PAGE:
Benton County St. Vincent de Paul programs.

Staff from Benton County St. Vincent de Paul work with individuals to help them gain self-sufficiency. During that journey, there may be resources available to address any short term needs. Whether it is lack of housing or food in Richland Washington, either direct assistance or referrals may be available.

The non-profit has information on many programs in Benton County. Some examples of them will include food from a pantry or grants for paying bills, including rent. Medical needs can be met as well, mainly around prescription drugs for life threatening conditions.

The Food Bank is really for anyone in need. Whether they are seniors, unemployed, or single households, they can visit the pantry. Participants may receive free groceries and food. The assistance is offered a few times per year, or exceptions can be made for more frequent visits in some circumstances.

St. Vincent de Paul of Benton County food pantry is client choice, so those that use the center can select only the groceries they need. So this means the location operates similar to a supermarket, and people can select fresh foods, canned goods, paper products, and more.

While more limited, there are also often toiletries, diapers, soap, shampoo, and feminine products in stock as well. Those items will also have their own application process. The exact amount of free or maybe low cost food provided depends on household size, including whether there are children in the home or not.

Donations from the Richland and Benton County community are used to offer nutritious choices for participants. The majority of the food distributed from the center comes from donations from individuals and others. There can be local restaurants, farms, Feeding America affiliates, charities like St. Vincent, and schools also contribute excess/overstock food and toiletry items.

While not quite as common, there may be food items available that can satisfy specific dietary needs. So there may be goods that are for diabetics, gluten free, low cholesterol, and more. Baby formula may also be offered to parents. Last, but not least, St. Vincent de Paul will be involved in special Thanksgiving and Christmas meal programs too.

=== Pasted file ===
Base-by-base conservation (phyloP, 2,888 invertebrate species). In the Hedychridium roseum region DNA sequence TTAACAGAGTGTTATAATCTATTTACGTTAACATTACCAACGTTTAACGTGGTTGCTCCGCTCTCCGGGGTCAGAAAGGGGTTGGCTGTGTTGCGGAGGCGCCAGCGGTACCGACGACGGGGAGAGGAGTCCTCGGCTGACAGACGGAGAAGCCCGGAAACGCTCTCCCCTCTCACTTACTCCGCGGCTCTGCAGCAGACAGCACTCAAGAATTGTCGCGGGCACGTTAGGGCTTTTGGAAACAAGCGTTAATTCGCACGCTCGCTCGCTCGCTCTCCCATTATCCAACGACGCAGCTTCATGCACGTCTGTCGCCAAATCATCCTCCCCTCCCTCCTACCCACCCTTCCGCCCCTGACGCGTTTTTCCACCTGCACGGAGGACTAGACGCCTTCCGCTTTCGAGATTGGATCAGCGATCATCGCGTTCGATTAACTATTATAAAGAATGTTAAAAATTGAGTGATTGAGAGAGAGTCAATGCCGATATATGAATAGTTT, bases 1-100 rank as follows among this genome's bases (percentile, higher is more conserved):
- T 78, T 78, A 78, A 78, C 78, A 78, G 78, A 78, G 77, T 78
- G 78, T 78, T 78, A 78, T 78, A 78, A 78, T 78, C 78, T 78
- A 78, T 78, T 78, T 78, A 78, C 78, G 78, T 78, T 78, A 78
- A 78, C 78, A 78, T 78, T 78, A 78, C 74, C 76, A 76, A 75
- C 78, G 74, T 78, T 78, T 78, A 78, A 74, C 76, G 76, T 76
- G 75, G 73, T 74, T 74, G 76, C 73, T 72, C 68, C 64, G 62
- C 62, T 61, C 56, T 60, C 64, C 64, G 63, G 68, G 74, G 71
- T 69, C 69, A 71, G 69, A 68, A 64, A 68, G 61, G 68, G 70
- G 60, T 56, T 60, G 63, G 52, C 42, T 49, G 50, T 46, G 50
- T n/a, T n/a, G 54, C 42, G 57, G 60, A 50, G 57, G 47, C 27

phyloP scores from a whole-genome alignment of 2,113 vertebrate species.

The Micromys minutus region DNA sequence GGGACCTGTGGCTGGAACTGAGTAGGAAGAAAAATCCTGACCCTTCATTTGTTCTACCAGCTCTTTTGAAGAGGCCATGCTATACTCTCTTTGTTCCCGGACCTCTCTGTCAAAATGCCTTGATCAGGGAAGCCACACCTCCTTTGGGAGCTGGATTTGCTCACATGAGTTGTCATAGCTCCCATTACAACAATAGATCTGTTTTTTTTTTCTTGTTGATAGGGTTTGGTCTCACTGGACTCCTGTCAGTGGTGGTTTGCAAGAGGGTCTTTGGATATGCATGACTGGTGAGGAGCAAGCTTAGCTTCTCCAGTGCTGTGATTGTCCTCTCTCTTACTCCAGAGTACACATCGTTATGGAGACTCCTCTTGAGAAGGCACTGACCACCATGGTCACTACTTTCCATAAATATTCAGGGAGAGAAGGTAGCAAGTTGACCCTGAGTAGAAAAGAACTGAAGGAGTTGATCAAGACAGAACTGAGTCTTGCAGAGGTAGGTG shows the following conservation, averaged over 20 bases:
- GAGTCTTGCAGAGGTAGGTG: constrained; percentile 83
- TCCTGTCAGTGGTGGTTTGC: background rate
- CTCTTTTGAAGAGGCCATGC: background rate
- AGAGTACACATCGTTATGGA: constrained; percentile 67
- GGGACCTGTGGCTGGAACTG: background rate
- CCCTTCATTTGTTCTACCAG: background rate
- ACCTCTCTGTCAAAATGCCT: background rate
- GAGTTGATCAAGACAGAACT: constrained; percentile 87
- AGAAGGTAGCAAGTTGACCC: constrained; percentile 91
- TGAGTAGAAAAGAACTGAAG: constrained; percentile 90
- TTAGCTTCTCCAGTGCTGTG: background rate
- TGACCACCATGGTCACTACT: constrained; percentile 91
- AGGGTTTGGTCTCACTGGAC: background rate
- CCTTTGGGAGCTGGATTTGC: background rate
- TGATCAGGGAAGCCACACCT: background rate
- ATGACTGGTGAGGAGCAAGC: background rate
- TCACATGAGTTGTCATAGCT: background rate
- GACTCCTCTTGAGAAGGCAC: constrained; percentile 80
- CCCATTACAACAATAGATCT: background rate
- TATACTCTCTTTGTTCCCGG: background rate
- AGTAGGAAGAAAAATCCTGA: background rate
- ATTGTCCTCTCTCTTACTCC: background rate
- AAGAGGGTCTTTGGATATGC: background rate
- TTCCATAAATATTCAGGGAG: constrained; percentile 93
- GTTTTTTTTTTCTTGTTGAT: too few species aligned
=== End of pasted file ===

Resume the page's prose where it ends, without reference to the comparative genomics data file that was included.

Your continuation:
Using many raised by government grants and donations from individuals, churches, the United Way, and occasional State of Washington agencies, there may be Emergency Assistance available. The exact type will vary based on the applicant's needs, but some examples of what bils that the funds or loans can be used for are below.

  • Housing costs, such as for rent or the utility bills needed to keep the occupants warm.
  • Cash assistance may be for paying security deposits for a new, affordable apartment.
  • St. Vincent de Paul of Richland and Benton County will help with basic, everyday needs such as clothing and car repairs, though this is very limited.
  • Prescription medication vouchers.
  • Job Search Expenses and Career Coaching.
  • Transportation to a job interview or medical appointment for a senior citizen.

Any type of help is for short term needs only. This support is not long term in nature. The goal of the money is to resolve a critical situation in the home. Long term needs will need to be met by the client using other methods.

There are cases in which parents, in particular single households, need help in paying for day care costs. When this occurs, the staff from the Society can refer people to child care assistance programs. The intent is to address this particular barrier to the person enrolling into successful employment or job training. Staff will also direct clients to local Child Care Resource & Referral agencies so they can look for providers.

Benton County St. Vincent de Paul Thrift Store provides general material necessities and household goods to the community at low costs. There will be gently used shoes, clothing, dishes, linens, appliances, and furniture. These items are available as well as many other goods. The prices will be very affordable, and anyone can shop at the Thrift Store. Not only that, but the money brought in from the sale of goods at the Thrift Store goes to pay for the programs listed above.




Staff advocate on behalf of the working poor. This can help lead them to economic stability. This is also a form of self-sufficiency, which most people want. The non-profit will provide families the resources that can support their efforts towards achieving economic stability. A strengths-based approach is used during this approach.

Each service plan that is created with the input of a client is different and goals that are set are wide ranging. They can include improving a housing situation and usually touch upon finding employment. Other parents need help in obtaining quality child care or applying for long term aid, such as public benefits. The program will include Financial and Economic Stability Workshops in partnership with the county. There is also English as a Second Language Classes, Legal Counseling, Support for immigrants and more. As noted, the main site is in Richland and the number is (509) 946 – 1325.

By Jon McNamara

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